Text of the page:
John Gomez Attorney Tough Choice Hard Lessons

Last night, after a full day of work and dinner with the kids, I sat on the couch and turned on the movie “Detroit.” The movie is based on the Algiers Motel incident during Detroit’s 1967 street riot. It portrays police misconduct and racial injustice in pretty stark and vivid terms. I had wanted to watch it from some time and so, when it saw it available On Demand, I chose it.

The movie starts innocuously enough. There is a sort of cartoon history of the great migration of blacks to the northern cities and the movement of whites in those cities to the suburbs. It was roughly at that point that my 10 year old “JD” joined me on the couch. I thought he might learn something and so welcomed him. The first actual scenes of the movie, however, involve a police raid on a black drinking establishment. This is what triggers the riots featured in the movie. At that point in the movie, the cussing and violence begin. There are a whole lot of “f” words, some “n” words, and some very angry males.

I suppose at that point, I could have turned off the movie or asked JD to leave. I thought about it. And then I made the choice. Whatever “harm” he would suffer by hearing a few curse words or viewing violence would be offset by learning some of the history of racial injustice in our country. And while we very much support police and law enforcement in our family, I thought it was important for him to understand that police are people too. And that sometimes in our history and in some cases, some police have not done the right thing. Particularly toward blacks and other people of color.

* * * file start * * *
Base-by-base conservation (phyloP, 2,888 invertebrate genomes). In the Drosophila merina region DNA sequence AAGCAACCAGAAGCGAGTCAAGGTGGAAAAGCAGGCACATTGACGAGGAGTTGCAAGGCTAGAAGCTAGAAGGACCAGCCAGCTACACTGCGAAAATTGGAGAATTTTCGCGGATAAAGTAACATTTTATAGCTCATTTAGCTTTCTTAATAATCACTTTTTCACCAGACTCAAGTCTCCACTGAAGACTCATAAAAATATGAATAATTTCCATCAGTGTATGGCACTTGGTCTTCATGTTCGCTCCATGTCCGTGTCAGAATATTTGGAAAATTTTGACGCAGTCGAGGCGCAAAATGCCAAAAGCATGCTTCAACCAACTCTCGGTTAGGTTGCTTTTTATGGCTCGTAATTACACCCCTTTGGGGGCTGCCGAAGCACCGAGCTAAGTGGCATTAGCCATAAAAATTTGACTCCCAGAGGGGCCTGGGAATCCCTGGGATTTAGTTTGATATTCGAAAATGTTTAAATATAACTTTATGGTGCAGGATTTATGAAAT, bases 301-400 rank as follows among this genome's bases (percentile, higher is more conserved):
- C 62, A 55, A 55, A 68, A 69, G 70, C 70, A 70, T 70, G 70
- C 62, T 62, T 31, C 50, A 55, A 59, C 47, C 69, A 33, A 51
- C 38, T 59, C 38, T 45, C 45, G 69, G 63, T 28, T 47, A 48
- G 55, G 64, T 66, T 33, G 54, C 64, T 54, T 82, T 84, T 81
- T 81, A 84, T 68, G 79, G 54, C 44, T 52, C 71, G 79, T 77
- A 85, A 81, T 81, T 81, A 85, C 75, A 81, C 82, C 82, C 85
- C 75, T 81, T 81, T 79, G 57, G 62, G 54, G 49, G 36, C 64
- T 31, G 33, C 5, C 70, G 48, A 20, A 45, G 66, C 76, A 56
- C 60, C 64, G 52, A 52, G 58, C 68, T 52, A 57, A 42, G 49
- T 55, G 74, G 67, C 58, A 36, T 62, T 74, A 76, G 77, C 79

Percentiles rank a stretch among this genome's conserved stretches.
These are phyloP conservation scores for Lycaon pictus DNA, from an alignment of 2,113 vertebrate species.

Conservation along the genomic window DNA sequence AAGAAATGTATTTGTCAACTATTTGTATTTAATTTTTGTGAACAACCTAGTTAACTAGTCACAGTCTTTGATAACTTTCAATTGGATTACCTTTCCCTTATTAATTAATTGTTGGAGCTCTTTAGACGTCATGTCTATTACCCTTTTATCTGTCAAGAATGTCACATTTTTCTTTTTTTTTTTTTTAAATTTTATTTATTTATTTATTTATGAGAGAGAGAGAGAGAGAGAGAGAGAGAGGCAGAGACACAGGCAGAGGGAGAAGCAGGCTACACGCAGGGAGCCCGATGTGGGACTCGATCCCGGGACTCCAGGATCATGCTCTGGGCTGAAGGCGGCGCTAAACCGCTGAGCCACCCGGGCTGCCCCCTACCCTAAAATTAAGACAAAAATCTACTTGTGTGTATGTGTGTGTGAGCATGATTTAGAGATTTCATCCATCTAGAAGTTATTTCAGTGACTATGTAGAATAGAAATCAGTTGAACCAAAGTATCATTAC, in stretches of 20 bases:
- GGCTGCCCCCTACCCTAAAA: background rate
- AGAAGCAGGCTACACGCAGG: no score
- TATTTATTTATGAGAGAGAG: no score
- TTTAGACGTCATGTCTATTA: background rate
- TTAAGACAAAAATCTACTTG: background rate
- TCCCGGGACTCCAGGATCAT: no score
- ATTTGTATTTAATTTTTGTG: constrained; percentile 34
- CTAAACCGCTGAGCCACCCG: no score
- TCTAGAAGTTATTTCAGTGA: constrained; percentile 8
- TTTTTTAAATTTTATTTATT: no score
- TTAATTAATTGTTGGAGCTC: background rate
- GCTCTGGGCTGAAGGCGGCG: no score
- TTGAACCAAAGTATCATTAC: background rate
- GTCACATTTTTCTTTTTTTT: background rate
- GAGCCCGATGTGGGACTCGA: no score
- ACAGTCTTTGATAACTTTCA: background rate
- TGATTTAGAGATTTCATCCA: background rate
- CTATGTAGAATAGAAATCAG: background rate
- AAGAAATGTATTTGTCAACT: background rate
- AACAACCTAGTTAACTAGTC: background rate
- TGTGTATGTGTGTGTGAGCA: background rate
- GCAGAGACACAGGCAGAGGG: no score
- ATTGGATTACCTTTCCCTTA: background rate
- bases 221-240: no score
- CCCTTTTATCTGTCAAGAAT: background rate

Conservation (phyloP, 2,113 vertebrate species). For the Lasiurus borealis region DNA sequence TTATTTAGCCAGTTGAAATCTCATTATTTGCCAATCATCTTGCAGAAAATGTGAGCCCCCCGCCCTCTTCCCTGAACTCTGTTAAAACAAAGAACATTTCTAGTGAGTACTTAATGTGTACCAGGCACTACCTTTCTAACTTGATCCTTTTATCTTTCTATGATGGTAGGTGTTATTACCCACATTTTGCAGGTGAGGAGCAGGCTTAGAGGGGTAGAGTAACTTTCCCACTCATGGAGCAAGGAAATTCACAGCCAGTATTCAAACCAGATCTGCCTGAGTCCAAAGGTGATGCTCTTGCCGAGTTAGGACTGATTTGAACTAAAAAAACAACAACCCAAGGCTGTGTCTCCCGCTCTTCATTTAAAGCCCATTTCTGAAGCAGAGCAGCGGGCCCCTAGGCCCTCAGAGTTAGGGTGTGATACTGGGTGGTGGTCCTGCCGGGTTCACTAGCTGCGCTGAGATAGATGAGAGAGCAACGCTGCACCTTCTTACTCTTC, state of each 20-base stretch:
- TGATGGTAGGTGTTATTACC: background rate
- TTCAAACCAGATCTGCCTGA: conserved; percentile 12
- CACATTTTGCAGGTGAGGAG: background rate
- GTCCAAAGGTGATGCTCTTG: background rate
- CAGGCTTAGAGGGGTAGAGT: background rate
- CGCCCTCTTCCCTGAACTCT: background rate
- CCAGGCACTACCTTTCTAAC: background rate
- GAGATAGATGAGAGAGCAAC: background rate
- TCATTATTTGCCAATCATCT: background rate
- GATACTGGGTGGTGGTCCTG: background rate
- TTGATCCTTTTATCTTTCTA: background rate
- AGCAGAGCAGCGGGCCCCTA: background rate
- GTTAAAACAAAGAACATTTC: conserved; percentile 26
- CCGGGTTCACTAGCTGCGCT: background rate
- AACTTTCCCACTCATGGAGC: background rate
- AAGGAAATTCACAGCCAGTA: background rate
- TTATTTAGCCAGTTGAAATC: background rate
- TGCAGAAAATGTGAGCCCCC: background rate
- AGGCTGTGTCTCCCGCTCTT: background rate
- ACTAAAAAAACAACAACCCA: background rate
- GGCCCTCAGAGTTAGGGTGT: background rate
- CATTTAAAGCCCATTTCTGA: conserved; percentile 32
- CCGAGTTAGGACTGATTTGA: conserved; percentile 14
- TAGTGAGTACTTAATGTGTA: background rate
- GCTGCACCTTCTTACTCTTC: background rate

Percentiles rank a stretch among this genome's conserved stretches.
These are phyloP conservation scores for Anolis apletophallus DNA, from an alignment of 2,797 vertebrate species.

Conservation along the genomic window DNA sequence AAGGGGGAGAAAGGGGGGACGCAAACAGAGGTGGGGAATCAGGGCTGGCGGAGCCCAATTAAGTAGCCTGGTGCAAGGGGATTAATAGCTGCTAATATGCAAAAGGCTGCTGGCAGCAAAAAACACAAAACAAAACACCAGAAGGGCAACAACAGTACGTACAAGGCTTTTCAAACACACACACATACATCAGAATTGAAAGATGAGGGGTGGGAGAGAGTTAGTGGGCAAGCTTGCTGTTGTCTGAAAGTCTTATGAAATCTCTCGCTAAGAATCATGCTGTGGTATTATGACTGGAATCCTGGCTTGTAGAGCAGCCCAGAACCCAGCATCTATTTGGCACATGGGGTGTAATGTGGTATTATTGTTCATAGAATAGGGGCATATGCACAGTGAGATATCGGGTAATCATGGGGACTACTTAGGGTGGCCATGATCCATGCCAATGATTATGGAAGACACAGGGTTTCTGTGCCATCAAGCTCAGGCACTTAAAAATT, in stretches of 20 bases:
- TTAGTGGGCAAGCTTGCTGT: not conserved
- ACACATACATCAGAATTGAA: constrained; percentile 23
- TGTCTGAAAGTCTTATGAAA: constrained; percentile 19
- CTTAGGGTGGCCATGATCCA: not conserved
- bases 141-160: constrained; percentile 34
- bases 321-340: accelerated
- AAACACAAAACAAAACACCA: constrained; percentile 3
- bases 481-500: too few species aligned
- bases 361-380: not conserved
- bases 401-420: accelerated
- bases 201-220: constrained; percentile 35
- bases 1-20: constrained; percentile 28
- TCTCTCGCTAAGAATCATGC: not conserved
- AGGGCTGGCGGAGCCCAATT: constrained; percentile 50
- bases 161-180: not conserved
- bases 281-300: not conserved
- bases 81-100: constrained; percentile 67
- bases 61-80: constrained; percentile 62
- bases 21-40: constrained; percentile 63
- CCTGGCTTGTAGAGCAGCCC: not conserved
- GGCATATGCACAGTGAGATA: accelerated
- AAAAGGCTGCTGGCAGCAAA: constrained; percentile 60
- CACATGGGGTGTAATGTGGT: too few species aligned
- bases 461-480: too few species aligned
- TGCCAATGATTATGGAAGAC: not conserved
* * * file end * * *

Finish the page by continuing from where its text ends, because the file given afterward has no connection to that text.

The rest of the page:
Whatever “harm” he would suffer by hearing a few curse words or viewing violence would be offset by learning some of the history of racial injustice in our country.

The most gripping scenes in the movie involve some rogue white police essentially terrorizing a number of innocent people in a hotel. They are most upset by the presence of two white women in a room with black males. They end up killing one innocent man. At that point in the movie, my son says to me, “I don’t think I like white people any more.” That made me smile. JD is white as snow and attends private school. He doesn’t get a whole lot of exposure to issues like those portrayed in “Detroit.” I took a chance and exposed him to much of that all at once. And he got it.

I grew up differently from my kids and saw a lot. I value those experiences now and the role they played in shaping my character and values. My kids have a different life. They really want for nothing and see virtually none of the ugly parts of life and this world. And so sometimes, I am afraid that they will grow up ignorant of or indifferent to those things.   And so last night, I made a tough choice to teach JD some tough lessons. I think my choice was the right one. He will hear lots of cursing in this world. He will become aware of some violence. But now he better understands some concepts that shape our history as a country and which continue to play an important role for us today. I’ll take that trade any time.

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